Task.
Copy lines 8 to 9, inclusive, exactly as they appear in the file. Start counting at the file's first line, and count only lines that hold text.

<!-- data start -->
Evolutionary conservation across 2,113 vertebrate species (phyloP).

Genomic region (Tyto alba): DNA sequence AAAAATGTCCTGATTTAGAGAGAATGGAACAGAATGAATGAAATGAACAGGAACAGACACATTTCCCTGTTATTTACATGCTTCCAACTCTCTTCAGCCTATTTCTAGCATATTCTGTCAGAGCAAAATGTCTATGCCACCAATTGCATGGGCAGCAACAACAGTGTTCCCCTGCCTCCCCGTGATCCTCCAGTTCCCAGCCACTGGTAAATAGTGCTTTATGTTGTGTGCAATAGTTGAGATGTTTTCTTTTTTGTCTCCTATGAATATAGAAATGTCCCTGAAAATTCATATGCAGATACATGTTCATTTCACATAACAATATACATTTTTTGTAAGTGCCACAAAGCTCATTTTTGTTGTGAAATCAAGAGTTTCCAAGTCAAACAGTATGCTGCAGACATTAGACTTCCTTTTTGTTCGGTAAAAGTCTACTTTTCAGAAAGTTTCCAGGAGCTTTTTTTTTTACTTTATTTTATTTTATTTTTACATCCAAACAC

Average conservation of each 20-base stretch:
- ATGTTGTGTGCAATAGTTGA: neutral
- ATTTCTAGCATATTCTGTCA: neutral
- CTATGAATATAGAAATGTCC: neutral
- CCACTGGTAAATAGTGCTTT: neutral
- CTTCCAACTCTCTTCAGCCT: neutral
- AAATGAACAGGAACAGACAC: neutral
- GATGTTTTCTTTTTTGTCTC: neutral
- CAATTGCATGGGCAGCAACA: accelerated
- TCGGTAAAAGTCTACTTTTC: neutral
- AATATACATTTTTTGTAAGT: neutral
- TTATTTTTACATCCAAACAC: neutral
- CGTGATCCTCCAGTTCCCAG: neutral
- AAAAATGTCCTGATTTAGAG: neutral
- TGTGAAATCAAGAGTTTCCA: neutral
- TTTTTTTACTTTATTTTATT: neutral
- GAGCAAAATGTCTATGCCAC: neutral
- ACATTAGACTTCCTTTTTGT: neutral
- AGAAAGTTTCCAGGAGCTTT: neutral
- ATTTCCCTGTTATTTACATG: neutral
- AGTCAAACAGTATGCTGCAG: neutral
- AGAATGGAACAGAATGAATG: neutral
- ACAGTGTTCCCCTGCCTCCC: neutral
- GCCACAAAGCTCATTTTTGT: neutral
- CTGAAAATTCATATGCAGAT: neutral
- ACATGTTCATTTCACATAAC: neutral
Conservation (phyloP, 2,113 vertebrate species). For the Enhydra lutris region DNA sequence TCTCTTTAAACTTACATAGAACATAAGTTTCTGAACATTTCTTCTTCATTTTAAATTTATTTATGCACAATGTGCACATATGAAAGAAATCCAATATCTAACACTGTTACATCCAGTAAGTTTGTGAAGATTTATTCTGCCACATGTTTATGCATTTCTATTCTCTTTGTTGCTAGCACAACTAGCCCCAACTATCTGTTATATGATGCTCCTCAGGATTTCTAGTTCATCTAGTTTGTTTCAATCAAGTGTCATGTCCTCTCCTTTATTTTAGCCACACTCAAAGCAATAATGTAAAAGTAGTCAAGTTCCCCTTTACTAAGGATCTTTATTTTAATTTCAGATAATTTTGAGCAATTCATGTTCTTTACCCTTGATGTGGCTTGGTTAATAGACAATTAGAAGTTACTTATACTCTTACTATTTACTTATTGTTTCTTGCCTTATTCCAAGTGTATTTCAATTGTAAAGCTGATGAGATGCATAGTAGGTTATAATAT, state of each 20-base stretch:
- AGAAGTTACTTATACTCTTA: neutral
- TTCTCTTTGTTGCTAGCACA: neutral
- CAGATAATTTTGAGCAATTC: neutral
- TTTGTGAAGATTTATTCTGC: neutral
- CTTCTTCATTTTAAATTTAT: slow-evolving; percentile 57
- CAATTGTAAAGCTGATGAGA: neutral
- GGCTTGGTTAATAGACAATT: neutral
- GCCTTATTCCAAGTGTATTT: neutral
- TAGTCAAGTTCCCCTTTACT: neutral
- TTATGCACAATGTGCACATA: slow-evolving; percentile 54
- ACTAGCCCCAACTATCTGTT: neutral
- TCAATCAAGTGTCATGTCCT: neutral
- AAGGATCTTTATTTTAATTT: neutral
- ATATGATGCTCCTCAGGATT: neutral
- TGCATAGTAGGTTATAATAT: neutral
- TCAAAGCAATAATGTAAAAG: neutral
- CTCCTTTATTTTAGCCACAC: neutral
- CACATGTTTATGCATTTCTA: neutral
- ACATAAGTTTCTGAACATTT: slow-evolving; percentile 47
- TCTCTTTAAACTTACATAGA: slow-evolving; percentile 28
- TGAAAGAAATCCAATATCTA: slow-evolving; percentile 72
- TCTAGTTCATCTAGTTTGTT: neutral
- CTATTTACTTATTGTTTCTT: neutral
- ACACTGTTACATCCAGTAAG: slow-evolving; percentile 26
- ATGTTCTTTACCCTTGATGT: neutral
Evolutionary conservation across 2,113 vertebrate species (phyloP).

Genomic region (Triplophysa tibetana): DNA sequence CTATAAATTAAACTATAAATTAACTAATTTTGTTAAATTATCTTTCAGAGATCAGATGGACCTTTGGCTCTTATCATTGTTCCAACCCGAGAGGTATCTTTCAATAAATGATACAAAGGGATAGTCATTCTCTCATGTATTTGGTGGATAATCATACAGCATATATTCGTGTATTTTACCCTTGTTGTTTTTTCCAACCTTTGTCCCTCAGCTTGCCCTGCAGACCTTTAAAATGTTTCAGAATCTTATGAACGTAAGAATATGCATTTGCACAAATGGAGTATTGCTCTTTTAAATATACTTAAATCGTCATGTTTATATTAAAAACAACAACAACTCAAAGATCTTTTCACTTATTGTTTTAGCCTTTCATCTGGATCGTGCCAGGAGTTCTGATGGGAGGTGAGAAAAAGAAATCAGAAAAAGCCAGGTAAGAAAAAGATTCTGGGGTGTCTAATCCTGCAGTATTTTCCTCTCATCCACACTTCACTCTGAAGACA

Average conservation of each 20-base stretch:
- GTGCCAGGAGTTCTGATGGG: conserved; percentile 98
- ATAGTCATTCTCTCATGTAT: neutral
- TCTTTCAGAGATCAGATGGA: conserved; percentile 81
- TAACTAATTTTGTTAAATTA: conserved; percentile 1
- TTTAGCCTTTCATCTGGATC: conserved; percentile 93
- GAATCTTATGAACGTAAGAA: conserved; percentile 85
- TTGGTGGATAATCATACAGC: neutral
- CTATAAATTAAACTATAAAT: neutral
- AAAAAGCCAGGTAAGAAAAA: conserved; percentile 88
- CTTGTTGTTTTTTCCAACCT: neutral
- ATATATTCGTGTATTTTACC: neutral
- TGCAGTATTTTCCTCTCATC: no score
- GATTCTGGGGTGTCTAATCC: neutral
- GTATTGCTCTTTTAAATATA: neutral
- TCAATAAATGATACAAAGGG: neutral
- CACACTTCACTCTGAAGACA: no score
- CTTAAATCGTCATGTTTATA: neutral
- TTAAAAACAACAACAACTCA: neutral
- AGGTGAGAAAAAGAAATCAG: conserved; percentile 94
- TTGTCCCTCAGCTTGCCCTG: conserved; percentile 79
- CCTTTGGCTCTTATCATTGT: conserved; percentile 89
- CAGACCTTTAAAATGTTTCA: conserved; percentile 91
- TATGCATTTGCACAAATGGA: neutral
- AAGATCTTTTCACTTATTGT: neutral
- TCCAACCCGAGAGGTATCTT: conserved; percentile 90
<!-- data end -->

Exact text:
- CTTCCAACTCTCTTCAGCCT: neutral
- AAATGAACAGGAACAGACAC: neutral